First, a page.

Obesity remains a serious health problem and it is no secret that many people want to lose weight. Behavioral economists typically argue that “nudges” help individuals with various decisionmaking flaws to live longer, healthier, and better lives. In an article in the new issue of Regulation, Michael L. Marlow discusses how nudging by government differs from nudging by markets, and explains why market nudging is the more promising avenue for helping citizens to lose weight.
In Bootleggers & Baptists: How Economic Forces and Moral Persuasion Interact to Shape Regulatory Politics, economists Bruce Yandle and Adam Smith explain how money and morality are often combined in politics to produce arbitrary regulations benefiting cronies, while constraining productive economic activities by the general public.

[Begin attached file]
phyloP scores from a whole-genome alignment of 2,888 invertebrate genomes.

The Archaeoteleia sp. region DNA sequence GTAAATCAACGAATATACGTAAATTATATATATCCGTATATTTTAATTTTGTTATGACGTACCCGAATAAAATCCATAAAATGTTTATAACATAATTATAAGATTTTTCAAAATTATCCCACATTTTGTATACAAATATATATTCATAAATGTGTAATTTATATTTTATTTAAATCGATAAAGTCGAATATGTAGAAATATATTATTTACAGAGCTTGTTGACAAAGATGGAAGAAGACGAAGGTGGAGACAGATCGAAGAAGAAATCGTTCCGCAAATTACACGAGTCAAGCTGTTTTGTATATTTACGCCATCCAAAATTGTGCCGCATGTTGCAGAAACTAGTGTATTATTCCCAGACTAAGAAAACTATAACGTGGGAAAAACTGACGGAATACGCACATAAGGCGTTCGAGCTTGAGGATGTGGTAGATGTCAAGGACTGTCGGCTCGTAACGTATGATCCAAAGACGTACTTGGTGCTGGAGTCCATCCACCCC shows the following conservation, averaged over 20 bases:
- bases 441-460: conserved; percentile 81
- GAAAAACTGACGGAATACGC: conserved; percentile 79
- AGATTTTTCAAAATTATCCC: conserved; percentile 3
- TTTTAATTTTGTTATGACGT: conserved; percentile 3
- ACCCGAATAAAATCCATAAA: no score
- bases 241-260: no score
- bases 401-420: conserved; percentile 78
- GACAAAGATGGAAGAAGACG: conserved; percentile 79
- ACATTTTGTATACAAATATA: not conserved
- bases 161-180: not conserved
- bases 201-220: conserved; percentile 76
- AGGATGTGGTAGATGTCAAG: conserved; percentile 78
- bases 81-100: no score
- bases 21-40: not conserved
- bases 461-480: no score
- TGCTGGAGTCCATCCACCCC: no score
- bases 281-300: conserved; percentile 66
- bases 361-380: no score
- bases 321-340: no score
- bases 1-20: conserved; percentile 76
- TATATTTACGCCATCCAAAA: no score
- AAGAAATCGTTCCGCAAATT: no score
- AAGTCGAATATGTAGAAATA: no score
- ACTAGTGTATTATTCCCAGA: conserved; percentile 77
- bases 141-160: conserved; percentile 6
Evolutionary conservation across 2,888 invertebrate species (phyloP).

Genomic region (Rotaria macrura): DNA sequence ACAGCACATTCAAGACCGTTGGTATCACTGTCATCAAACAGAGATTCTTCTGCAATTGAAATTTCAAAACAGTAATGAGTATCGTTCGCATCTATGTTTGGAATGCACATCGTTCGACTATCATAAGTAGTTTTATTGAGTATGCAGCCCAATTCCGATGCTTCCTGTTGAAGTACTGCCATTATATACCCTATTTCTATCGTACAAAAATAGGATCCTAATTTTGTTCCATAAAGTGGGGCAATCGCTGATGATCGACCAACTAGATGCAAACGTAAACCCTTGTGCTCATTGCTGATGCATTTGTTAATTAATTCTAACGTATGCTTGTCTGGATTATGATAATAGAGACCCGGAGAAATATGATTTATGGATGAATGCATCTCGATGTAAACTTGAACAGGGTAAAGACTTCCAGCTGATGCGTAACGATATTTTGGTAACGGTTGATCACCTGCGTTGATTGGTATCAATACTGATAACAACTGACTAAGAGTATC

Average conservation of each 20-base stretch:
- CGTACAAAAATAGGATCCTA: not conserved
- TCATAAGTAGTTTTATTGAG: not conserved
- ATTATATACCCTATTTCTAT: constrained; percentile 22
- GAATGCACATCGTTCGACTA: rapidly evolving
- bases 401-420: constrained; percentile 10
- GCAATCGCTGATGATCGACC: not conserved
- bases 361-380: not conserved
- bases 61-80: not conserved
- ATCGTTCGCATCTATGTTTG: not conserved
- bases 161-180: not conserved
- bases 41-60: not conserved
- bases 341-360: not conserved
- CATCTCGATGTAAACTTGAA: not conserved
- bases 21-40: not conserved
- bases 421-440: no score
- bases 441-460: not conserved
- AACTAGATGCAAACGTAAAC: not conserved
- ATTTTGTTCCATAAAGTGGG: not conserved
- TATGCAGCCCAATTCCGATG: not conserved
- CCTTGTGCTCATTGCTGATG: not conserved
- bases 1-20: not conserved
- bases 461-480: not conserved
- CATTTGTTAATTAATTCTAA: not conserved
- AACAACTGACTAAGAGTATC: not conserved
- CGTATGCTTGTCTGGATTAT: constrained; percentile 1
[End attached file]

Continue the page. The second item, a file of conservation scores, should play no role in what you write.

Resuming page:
Featuring Roger Pilon, Vice President for Legal Affairs, Cato Institute, Director, Cato’s Center for Constitutional Studies
Congress should be starting the new year with a bang when it begins confirmation hearings for Judge Samuel Alito. With opposition groups unveiling their game plans and promising to do “whatever it takes” to block confirmation, the Senate Judiciary Committee will be hard-pressed to stay focused on the important issues before it and the nation. To get a head start on those issues, please join us for a frank discussion of the politics and law of the upcoming hearings, led by Roger Pilon, vice president for legal affairs at the Cato Institute and publisher of the Cato Supreme Court Review.